Effective for tax year 2011 reporting, unmarried taxpayers living in the U.S. with foreign assets valued at more than $50,000 on the last day of the tax year, (December 31st), or more than $100,000 at any time during the tax year will be required to file Form 8938 annually. For taxpayers living in the U.S. filing a joint return, thresholds are $100,000 on the last day of the tax year or more than $200,000 during the tax year. Form 8938 is filed with the taxpayer's Form 1040; failure to file could result in up to a $10,000 penalty.
Foreign financial assets that are reported on Form 8938 are:
- Any financial account maintained by a foreign financial institution
- Stock or security issued by a non-U.S. person
- Financial interest or contract held for investment that has a non-U.S. counterparty
- Any interest in a foreign entity
It is anticipated the IRS will be issuing regulations that will require a U.S. entity to file Form 8938 if the entity owns foreign financial assets, and the value of the assets exceeds the reporting threshold. Until such regulations are issued, only individuals are required to file Form 8938.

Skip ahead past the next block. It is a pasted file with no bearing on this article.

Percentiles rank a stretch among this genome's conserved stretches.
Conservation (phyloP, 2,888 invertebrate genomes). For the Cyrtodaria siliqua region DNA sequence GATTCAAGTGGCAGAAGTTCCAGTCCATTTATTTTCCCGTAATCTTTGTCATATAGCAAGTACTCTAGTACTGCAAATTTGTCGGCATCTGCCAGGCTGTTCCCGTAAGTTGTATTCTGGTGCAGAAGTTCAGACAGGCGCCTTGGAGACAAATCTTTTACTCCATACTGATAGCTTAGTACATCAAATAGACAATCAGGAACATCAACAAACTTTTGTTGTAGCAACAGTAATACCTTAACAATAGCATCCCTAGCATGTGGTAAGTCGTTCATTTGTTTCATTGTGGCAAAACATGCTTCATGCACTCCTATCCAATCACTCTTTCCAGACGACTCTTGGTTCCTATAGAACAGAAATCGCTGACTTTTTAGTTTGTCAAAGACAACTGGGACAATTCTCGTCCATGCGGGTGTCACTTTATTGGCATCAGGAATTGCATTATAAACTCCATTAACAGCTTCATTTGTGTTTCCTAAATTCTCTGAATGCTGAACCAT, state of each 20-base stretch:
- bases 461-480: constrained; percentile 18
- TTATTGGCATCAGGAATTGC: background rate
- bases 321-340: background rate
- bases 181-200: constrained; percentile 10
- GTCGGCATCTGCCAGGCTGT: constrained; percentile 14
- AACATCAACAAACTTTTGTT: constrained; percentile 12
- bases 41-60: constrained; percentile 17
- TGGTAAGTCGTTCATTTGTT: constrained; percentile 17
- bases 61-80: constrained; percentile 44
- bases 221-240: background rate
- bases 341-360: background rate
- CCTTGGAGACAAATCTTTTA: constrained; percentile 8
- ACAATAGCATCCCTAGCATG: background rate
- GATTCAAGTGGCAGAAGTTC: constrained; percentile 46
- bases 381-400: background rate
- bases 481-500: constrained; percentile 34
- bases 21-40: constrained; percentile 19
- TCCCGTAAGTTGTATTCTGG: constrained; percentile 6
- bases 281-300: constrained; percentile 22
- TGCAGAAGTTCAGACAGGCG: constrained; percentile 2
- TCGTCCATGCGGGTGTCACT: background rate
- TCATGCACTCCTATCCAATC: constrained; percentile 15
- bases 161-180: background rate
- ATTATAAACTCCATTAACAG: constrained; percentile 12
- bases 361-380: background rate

Compliance with Form 8938 filing does not relieve the taxpayer of the responsibility to file Form TD F 90-22.1, "Report of Foreign Bank and Financial Accounts" (FBAR), if the FBAR is otherwise required to be filed. Any United States person who has a financial interest in or signature authority or other authority over any financial account in a foreign country, and if the aggregate value of these accounts exceeds $10,000 at any time during the calendar year, is required to file FBAR. Any "U.S. person" for FBAR filing purposes, includes individuals, domestic business entities, domestic trusts and estates. FBAR is not filed with the taxpayer's income tax returns. The FBAR form must be received by the IRS at its Detroit office no later than June 30th.
If you need assistance filing Form 8938 please contact Liting Mitchell, Senior Tax Manager at Berntson Porter at 425-289-7625 or email@example.com.